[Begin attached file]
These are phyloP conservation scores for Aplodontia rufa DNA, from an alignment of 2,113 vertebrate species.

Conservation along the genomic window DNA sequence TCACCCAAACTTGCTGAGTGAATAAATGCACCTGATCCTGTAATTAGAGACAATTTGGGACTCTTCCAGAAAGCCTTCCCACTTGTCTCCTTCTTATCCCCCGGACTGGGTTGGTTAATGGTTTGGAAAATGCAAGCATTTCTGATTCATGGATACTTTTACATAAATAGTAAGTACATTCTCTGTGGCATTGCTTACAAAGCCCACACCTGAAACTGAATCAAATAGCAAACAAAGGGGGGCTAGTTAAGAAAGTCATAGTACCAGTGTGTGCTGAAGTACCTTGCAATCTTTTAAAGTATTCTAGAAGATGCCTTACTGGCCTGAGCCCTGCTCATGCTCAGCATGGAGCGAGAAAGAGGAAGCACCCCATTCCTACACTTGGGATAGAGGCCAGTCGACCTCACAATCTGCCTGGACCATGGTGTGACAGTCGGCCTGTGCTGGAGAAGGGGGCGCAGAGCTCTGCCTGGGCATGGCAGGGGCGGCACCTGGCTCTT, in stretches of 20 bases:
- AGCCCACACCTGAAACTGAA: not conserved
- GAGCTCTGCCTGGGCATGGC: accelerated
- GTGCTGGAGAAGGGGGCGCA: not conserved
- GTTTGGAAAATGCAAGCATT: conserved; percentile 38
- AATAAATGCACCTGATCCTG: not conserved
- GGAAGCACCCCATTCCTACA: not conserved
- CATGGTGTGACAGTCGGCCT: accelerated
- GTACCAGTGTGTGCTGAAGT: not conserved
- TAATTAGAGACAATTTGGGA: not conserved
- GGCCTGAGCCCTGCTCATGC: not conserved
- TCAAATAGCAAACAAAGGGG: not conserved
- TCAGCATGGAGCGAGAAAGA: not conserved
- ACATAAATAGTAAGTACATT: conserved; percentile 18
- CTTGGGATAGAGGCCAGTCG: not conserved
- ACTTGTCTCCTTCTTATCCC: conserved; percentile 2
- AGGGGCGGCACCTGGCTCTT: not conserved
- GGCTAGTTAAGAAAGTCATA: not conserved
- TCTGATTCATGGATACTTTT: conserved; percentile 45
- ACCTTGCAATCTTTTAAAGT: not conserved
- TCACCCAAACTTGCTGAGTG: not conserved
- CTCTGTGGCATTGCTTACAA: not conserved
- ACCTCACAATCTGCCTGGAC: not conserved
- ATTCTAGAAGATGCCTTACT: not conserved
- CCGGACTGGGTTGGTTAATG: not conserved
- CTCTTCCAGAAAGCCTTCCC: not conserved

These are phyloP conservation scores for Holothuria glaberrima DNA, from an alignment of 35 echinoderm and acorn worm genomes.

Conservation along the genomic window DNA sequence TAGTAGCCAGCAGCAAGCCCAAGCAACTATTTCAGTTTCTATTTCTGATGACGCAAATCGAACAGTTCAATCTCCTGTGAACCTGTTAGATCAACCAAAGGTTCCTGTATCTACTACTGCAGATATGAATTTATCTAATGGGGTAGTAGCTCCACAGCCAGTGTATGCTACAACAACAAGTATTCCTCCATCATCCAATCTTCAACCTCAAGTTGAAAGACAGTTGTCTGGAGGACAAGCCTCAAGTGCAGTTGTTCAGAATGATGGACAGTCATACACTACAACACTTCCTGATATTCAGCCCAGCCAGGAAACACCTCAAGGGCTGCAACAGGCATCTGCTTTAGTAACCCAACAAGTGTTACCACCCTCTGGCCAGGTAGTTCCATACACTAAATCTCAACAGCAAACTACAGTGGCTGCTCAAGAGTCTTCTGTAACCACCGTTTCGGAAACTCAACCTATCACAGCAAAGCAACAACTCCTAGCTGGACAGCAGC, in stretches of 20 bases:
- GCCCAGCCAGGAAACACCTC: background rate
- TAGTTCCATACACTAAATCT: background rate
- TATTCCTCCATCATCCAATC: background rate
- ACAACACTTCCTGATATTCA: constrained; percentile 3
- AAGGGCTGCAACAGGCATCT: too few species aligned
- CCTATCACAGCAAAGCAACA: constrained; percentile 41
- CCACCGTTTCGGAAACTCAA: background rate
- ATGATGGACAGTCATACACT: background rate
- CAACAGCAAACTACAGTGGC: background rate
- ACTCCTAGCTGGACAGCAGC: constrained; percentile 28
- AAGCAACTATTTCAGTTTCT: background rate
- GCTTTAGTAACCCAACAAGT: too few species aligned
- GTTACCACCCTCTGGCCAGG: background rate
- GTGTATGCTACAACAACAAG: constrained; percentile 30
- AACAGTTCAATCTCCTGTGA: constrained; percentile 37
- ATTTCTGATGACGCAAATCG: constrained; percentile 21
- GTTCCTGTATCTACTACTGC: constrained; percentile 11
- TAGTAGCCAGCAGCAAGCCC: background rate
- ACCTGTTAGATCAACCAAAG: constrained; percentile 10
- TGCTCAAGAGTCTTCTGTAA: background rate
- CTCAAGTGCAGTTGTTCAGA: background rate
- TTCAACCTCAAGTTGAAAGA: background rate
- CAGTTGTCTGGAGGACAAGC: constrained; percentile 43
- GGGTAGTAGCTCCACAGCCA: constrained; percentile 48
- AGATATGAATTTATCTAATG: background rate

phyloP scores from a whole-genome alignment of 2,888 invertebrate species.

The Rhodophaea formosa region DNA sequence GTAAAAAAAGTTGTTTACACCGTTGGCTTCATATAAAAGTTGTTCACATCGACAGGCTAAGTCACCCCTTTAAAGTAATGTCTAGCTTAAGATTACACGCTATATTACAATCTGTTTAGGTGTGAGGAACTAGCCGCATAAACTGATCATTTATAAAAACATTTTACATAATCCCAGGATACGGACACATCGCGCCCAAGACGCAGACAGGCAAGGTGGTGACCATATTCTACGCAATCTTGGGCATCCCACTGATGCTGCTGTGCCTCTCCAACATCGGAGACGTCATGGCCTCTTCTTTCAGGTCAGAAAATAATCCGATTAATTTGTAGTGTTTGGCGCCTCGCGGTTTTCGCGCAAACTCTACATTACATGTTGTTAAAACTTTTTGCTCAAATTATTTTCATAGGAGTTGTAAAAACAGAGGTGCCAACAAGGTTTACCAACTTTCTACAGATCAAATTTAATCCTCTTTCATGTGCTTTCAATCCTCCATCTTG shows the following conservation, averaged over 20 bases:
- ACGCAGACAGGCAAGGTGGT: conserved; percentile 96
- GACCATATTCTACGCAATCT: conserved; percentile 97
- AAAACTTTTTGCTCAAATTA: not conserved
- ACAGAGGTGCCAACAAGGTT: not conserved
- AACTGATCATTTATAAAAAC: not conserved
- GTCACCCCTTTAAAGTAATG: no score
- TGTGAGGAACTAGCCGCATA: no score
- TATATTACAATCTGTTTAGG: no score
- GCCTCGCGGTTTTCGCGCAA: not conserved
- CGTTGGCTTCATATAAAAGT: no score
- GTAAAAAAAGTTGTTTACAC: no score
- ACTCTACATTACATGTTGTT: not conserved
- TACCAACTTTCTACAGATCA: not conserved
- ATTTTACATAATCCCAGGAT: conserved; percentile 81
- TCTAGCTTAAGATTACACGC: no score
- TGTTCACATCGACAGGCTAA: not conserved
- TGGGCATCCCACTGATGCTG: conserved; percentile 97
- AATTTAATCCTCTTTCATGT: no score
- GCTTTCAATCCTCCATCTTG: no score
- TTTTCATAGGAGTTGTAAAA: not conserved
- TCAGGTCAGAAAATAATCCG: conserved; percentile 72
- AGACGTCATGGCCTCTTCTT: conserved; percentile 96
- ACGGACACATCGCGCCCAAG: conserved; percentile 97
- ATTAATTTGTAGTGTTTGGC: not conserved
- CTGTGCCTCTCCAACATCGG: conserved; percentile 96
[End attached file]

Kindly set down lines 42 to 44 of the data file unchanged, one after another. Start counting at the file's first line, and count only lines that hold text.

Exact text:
- GTTACCACCCTCTGGCCAGG: background rate
- GTGTATGCTACAACAACAAG: constrained; percentile 30
- AACAGTTCAATCTCCTGTGA: constrained; percentile 37